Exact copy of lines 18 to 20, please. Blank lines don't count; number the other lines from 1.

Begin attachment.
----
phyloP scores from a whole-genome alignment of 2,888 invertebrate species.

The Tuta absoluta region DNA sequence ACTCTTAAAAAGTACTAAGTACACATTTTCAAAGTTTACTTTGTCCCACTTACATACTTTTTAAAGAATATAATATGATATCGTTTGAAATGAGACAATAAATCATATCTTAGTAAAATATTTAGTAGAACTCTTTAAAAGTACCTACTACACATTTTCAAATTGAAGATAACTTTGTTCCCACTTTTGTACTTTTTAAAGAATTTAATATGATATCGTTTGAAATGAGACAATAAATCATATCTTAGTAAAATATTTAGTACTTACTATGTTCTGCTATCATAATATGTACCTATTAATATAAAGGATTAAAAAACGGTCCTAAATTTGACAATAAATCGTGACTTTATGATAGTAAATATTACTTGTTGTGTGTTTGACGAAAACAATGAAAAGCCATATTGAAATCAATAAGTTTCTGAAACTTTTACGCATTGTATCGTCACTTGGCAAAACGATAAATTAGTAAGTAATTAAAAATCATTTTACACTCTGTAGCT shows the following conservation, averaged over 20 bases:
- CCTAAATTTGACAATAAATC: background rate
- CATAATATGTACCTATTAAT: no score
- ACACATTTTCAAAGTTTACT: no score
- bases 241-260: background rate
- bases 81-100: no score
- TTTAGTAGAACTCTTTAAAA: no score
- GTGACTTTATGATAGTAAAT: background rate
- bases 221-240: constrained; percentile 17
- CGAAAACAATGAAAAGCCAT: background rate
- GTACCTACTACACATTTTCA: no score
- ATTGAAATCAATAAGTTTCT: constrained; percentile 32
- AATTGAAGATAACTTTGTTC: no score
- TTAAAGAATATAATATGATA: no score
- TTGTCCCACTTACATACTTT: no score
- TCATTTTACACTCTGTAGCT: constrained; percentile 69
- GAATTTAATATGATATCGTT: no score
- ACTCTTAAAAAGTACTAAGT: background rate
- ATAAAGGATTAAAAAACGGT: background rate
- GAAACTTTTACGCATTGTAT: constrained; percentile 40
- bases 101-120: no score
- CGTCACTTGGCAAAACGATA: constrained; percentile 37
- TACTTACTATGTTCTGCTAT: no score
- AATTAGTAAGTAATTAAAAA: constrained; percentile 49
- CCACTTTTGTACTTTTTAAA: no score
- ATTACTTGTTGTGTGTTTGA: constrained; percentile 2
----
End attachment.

- GAATTTAATATGATATCGTT: no score
- ACTCTTAAAAAGTACTAAGT: background rate
- ATAAAGGATTAAAAAACGGT: background rate